Ask the umpire for "Time" before approaching the mound
If the ambidextrous pitcher needs to change gloves, then the coach needs to ask the umpire for "time" before bringing the glove to the mound. Don't just run out to the mound without getting permission from the umpire. The pitcher does not get warmup throws when they switch arms to throw.

Umpires are baseball fans
Most umpires really enjoy calling games with a switch pitcher on the mound. It's something they can share with their buddies.
One umpire said "that was soooo cool" after he called a game where my son pitched left- and right-handed. They really like when the pitcher is throwing strikes from both sides since it makes their job easy.

Don't question the umpire. Ask for clarification if needed.
Don't argue balls and strikes. Coaches can ask if the pitch was high, low, outside - umpires have no problem with that.
Don't yell at the umpire. If you do, then you are going to make yourself look like a jerk. Give the umpire a break.

Be Nice to Blue
Remember to thank the umpire after the game.

Play by the Rules

    Rule 9.02
  1. Any umpire's decision which involves judgment, such as, but not limited to, whether a batted ball is fair or foul, whether a pitch is a strike or a ball, or whether a runner is safe or out, is final. No player, manager, coach or substitute shall object to any such judgment decisions.Players leaving their position in the field or on base, or managers or coaches leaving the bench or coaches box, to argue on BALLS AND STRIKES will not be permitted. They should be warned if they start for the plate to protest the call. If they continue, they will be ejected from the game.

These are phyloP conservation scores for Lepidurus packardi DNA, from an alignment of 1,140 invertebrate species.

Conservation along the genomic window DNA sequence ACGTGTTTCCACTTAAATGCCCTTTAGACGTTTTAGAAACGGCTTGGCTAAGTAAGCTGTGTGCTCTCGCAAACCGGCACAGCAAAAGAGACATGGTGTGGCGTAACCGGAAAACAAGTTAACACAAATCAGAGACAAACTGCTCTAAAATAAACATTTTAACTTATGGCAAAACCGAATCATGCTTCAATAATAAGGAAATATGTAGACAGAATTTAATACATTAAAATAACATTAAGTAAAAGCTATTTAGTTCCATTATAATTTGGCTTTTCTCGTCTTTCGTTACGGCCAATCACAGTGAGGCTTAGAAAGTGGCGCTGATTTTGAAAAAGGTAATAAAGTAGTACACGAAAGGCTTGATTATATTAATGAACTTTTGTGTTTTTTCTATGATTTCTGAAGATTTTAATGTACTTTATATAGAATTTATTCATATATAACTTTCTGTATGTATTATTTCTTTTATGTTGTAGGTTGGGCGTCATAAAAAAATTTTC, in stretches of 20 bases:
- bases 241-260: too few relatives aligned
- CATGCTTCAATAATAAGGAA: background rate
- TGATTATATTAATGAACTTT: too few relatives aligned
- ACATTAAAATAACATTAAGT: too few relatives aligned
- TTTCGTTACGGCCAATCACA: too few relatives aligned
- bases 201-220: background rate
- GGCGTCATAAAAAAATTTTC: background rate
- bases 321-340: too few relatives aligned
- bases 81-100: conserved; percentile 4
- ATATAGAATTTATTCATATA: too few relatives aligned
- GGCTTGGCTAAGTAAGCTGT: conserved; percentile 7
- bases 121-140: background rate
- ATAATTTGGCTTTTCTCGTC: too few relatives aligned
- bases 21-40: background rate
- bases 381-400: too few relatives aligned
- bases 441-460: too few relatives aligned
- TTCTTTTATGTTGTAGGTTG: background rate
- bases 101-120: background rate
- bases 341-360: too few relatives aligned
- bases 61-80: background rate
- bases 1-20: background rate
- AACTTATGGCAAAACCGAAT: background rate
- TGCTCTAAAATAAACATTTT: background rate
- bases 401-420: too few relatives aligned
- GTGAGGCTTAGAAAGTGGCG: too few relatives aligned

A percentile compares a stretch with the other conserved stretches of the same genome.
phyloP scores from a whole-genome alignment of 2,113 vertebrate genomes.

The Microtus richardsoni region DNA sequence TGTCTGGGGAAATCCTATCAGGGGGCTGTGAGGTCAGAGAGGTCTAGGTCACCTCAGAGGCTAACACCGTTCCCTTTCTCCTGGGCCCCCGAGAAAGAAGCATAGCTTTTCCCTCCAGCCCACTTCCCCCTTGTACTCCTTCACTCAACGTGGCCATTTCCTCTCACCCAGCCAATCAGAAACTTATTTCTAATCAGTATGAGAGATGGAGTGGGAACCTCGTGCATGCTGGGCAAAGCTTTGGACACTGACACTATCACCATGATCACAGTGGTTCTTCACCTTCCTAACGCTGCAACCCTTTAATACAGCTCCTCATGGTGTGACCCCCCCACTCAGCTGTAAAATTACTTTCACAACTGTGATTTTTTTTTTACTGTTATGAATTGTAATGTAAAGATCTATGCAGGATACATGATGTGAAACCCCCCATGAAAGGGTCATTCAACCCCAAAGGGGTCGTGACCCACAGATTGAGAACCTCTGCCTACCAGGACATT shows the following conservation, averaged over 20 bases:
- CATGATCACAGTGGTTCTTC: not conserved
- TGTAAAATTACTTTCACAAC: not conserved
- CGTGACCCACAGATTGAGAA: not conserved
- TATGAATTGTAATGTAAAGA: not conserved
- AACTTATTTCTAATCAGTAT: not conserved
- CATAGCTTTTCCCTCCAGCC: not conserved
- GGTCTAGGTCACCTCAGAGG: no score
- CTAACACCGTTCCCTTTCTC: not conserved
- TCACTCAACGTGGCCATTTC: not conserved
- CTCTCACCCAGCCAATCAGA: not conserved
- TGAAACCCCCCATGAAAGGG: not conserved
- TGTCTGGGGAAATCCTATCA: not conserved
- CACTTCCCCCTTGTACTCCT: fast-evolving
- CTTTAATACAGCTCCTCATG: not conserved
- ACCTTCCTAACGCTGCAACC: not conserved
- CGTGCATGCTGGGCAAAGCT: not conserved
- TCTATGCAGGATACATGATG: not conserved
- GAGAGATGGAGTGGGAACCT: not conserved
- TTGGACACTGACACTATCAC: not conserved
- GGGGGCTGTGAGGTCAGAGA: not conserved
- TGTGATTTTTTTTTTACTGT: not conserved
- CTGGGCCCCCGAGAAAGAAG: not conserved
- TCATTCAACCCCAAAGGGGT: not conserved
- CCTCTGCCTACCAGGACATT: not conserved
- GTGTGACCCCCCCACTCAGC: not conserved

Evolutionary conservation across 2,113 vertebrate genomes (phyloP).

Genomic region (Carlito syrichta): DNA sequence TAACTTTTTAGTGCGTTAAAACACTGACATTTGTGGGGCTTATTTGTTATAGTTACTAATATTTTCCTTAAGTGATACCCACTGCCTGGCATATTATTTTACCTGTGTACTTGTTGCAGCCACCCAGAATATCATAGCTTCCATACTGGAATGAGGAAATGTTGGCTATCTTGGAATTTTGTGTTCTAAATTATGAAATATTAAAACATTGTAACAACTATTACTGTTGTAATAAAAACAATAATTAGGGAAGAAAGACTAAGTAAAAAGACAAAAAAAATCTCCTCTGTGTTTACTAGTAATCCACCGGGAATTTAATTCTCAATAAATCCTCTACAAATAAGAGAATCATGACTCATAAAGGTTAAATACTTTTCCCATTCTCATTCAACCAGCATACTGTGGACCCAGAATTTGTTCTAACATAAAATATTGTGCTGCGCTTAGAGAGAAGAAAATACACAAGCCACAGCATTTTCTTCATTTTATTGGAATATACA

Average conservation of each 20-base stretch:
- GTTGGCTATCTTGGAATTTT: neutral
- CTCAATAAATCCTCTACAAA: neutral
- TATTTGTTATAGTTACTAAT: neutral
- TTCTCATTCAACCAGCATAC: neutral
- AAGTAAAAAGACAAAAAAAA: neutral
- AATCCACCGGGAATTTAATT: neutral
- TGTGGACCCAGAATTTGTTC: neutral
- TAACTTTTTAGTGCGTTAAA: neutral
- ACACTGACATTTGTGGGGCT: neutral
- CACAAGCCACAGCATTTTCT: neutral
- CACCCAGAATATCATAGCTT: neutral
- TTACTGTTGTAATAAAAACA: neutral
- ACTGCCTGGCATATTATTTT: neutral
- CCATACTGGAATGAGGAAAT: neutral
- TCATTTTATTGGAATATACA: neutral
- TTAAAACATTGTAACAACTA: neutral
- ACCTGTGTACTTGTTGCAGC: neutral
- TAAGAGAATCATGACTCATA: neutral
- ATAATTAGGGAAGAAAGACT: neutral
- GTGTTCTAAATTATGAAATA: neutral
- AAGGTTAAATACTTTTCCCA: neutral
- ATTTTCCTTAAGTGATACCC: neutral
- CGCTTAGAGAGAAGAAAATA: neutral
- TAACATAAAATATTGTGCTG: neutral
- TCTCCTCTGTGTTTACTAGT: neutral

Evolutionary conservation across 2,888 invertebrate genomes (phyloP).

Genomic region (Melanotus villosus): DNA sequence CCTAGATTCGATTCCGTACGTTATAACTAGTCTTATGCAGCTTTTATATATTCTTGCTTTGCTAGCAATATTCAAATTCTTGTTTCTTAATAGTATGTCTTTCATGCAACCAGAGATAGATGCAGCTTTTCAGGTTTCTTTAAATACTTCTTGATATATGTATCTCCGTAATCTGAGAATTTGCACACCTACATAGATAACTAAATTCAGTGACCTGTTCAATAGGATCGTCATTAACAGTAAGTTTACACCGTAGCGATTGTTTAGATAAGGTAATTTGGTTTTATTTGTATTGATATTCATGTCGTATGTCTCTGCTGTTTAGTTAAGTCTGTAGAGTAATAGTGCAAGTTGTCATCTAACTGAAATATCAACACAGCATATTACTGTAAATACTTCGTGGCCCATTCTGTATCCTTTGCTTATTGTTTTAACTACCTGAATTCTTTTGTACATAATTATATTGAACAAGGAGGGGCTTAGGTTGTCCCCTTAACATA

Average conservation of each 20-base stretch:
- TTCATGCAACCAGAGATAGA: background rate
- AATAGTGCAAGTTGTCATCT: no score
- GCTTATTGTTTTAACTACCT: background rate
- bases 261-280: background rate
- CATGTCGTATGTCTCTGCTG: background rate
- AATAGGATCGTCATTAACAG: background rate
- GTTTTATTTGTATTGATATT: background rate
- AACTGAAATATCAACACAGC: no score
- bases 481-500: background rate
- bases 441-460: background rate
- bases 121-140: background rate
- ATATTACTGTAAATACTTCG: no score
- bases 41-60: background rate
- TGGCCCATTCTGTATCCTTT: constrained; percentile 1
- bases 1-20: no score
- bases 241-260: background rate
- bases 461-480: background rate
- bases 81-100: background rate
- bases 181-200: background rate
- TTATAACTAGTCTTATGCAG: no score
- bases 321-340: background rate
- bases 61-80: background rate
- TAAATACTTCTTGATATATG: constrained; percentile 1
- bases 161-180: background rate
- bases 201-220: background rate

The Pat Venditte Rule
The Professional Baseball Umpire Corporation (PBUC) released its official rules for dealing with ambidextrous pitchers. These guidelines were reached after PBUC staff consulted with a variety of sources, including the Major League Baseball Rules Committee.

It reads:
  • The pitcher must visually indicate to the umpire, batter and runner(s) which way he will begin pitching to the batter. Engaging the rubber with the glove on a particular hand is considered a definitive commitment to which arm he will throw with. The batter will then choose which side of the plate he will bat from.
  • The pitcher must throw one pitch to the batter before any “switch” by either player is allowed.
  • After one pitch is thrown, the pitcher and batter may each change positions one time per at-bat. For example, if the pitcher changes from right-handed to left-handed and the batter then changes batter’s boxes, each player must remain that way for the duration of that at-bat (unless the offensive team substitutes a pinch hitter, and then each player may again “switch” one time).
  • Any switch (by either the pitcher or the batter) must be clearly indicated to the umpire. There will be no warm-up pitches during the change of arms.
  • If an injury occurs the pitcher may change arms but not use that arm again during the remainder of the game.

How to Be a Baseball Umpire : Umpire Etiquette video
Be fair, stay cool, stay grounded, and ignore the fans.